For nearly a year, the Regional Transit Authority for metro Detroit has been working with consultants to craft a new transit plan for the four-county region.
That plan will shape the content of a tax proposal which could be the biggest step towards transportation freedom in decades in this region.
If the proposal secures support from the “Big Four” regional leaders, including Mayor Duggan, Oakland County Executive Brooks Patterson, Wayne County Executive Warren Evans, and Macomb County Executive Mark Hackel, it would go on the ballot for the region’s people to vote on this November.
When the RTA unveiled its planning effort in downtown Detroit last May, it intended to have a draft plan ready for public viewing by December. That hasn’t happened. Not only was a six-month turnaround an ambitious timeline, but none of the Big Four have yet taken a public position on a transit tax proposal, throwing the plan’s future into doubt.
The Freedom Riders hoped to have a draft plan to comment on by this time. Yet, on account of the delay, we’ve decided we can’t wait any longer. We’re launching a petition to the Big Four, the men who pull the strings on the RTA, asking them to support a regional transit plan that would include three critical components. We believe the Big Four need to get behind a transit plan that would double existing funding for transit in the region; create new regional rapid transit lines; and reserve half of new funding for expanded local bus service.
We believe these three asks are reasonable and necessary, for the following reasons.
- Public transit in metro Detroit is severely underfunded.
It goes without saying that metro Detroit’s investment in public transit is a fraction of that in leading metropolitan areas like New York, Chicago, and San Francisco. However, metro Detroit also invests far less in public transit than comparable metropolitan areas, such as St. Louis, Atlanta, and Cleveland. To bring the region up to par with other metro areas, the regional transit plan must, at minimum, double our region’s existing local investment in transit, which is roughly $130 million per year at present.
- Metro Detroit lacks real rapid transit.
With the exception of a handful of express bus routes, metro Detroit lacks the rapid transit services which exist in most other major metro areas. Our sprawling region requires rapid transit service along major corridors – including Woodward, Gratiot, Michigan Avenue, and others – to allow faster and more convenient travel and spur redevelopment in older cities. In many cases, bus rapid transit lines, including buses running in dedicated lanes, would allow cost-effective reuse of existing, overbuilt roadways.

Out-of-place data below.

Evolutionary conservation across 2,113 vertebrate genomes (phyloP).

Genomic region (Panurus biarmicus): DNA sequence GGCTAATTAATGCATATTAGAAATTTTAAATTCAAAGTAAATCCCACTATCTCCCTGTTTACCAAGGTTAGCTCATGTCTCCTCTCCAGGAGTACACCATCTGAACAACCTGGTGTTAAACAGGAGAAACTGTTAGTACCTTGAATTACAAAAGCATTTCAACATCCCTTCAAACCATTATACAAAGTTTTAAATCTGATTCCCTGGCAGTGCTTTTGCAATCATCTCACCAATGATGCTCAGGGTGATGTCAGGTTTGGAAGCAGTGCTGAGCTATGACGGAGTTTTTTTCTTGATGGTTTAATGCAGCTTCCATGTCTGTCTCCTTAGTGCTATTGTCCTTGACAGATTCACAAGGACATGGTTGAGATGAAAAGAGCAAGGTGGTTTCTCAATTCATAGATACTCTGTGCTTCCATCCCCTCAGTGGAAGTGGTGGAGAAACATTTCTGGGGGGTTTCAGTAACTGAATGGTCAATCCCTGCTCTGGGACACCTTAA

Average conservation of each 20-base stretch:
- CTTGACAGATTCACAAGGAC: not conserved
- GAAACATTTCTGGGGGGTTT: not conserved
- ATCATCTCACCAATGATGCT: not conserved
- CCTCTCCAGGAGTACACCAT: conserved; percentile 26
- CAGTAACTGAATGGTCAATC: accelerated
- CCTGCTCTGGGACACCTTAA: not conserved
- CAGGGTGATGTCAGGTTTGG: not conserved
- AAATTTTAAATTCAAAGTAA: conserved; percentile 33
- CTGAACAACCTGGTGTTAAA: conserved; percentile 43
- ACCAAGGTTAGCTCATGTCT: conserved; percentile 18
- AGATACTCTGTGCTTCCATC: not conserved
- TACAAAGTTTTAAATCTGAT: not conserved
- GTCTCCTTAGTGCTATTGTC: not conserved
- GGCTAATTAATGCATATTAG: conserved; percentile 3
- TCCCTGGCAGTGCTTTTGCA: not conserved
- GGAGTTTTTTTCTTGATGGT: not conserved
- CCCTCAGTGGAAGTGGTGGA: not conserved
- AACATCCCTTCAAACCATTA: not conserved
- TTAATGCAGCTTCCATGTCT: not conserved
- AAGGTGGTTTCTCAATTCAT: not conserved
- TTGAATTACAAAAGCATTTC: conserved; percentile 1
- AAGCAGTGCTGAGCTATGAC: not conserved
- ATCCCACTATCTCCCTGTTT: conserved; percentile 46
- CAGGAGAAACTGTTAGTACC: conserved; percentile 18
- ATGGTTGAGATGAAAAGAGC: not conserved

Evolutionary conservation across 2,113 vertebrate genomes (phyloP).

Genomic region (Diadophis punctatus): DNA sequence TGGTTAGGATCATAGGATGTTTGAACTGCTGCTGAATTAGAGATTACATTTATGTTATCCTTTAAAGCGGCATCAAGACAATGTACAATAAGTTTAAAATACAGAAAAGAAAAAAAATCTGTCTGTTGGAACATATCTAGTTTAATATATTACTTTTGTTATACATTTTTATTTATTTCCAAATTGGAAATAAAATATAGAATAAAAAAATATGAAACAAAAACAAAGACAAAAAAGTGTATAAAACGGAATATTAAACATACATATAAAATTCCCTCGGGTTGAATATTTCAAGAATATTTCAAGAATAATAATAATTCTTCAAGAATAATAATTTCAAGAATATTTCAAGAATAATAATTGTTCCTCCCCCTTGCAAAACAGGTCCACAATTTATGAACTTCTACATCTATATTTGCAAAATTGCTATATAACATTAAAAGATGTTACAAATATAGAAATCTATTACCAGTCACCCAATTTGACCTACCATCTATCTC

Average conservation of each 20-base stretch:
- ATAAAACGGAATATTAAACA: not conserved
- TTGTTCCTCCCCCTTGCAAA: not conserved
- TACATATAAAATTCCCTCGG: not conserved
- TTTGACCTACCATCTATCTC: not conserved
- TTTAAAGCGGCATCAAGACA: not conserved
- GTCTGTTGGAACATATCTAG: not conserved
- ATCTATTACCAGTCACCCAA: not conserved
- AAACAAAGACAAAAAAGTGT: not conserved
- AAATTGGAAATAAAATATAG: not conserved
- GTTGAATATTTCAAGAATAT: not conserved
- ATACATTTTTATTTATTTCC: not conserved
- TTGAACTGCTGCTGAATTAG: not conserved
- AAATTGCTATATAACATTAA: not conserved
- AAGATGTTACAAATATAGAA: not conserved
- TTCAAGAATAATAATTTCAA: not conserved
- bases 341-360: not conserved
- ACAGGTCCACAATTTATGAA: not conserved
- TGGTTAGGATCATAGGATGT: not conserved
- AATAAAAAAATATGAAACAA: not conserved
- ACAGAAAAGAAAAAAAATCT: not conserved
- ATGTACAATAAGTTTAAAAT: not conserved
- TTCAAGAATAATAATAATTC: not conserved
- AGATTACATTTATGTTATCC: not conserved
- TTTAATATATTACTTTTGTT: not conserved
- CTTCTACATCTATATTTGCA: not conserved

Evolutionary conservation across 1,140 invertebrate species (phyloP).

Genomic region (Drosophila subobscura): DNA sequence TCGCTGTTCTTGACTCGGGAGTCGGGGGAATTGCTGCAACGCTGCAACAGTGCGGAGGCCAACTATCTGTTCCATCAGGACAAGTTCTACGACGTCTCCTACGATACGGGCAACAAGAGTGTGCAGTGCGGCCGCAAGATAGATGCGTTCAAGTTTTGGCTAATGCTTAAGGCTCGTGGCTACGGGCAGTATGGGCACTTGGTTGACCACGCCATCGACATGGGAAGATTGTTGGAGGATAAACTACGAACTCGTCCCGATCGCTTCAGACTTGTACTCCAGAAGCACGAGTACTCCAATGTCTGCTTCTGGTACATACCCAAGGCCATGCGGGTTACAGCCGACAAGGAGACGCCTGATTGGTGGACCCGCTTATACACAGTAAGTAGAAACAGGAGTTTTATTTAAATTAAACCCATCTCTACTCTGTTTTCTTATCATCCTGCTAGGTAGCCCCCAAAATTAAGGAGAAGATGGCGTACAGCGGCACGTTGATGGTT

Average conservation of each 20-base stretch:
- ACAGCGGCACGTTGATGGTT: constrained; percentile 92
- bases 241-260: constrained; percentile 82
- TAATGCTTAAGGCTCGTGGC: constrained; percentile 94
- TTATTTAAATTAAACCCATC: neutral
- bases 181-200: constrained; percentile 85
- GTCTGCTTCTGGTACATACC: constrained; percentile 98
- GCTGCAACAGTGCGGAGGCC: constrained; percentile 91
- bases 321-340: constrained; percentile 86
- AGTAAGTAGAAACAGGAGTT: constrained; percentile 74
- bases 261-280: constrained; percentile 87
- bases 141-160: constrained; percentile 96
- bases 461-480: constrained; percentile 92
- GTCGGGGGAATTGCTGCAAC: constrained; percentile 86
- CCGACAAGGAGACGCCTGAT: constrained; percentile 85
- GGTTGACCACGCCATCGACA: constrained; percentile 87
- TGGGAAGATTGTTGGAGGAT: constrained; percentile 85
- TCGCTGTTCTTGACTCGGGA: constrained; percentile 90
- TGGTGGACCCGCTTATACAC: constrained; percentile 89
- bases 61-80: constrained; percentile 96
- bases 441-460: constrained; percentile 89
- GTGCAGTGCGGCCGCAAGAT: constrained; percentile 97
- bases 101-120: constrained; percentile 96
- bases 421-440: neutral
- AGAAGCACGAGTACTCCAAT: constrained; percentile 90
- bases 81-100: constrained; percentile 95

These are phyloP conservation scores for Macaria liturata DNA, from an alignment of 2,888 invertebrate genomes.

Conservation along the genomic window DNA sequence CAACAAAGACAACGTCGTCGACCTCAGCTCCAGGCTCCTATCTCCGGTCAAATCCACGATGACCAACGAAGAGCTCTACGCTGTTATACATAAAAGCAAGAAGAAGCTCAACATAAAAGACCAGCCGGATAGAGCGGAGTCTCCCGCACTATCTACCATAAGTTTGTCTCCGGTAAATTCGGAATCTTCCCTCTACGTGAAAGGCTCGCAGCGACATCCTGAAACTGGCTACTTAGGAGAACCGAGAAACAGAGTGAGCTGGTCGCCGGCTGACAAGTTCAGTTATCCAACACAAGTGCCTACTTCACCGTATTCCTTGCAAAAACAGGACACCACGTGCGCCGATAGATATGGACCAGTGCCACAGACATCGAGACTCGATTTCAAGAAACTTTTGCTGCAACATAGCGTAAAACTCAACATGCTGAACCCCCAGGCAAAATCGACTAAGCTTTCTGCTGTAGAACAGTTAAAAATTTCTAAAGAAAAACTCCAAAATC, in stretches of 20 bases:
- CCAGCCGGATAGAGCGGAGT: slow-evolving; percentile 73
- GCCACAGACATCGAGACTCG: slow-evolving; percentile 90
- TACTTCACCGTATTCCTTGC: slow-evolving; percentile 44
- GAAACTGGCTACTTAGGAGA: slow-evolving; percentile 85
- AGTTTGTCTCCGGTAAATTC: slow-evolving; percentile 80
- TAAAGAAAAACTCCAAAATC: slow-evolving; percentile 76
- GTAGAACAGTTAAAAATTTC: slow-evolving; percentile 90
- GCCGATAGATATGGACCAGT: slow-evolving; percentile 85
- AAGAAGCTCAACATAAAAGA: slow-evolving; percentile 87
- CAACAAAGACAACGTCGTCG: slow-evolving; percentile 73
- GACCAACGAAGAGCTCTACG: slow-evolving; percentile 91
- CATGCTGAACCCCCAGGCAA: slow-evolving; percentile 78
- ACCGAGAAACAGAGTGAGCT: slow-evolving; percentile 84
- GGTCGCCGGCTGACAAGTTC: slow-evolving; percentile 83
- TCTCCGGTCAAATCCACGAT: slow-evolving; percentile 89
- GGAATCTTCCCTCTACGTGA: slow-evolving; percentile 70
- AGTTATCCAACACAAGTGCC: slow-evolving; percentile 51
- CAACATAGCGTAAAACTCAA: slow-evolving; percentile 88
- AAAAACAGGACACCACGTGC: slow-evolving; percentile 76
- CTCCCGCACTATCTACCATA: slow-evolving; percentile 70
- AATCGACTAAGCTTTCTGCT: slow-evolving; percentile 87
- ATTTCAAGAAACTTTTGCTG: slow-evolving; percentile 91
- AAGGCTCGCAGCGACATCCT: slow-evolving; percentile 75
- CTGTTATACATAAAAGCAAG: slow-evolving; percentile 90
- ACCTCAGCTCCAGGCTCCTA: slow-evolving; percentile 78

- Our bus systems must be expanded, not curtailed.
With the exception of the Ann Arbor Area Transportation Authority (AAATA), all of the region’s bus systems have drastically reduced service over the past decade – not for lack of need, but in consequence of limited available revenues (see above). We believe a regional transit plan should reserve half of all new regional transit revenues for the existing bus systems, including DDOT, SMART, and AAATA. As the RTA’s “State of the System” report indicates, not only is existing local bus service limited in its coverage area, but only a handful of bus routes – primarily those on major roads such as Woodward, Gratiot, and Grand River – provide the frequent service necessary for convenient transit access. We must not only enhance those routes, but expand crosstown service as well.
We kicked off this new petition drive at Oakland County Executive Brooks Patterson’s State of the County address in Pontiac last week. We’ll be speaking to the Regional Transit Authority about it at their Thursday, Feb. 18 meeting, and canvassing outside Detroit Mayor Duggan’s State of the City address next week as well. (We hope you’ll join us!)
The petition is directed at the “Big Four,” rather than the RTA itself, because it’s they who hold the power. They appoint the RTA board members whose votes are required to place a tax proposal on the ballot, and their actions will in large part determine whether or not that measure, if placed on the ballot, will pass. If the Big Four fail to champion this transit measure with their constituents, it will be a far more difficult campaign.
We hope to obtain meetings with the Big Four and their representatives in the coming months to urge them to support a strong regional transit plan. This is a critical time for transit, and we need our elected officials to step up to the plate.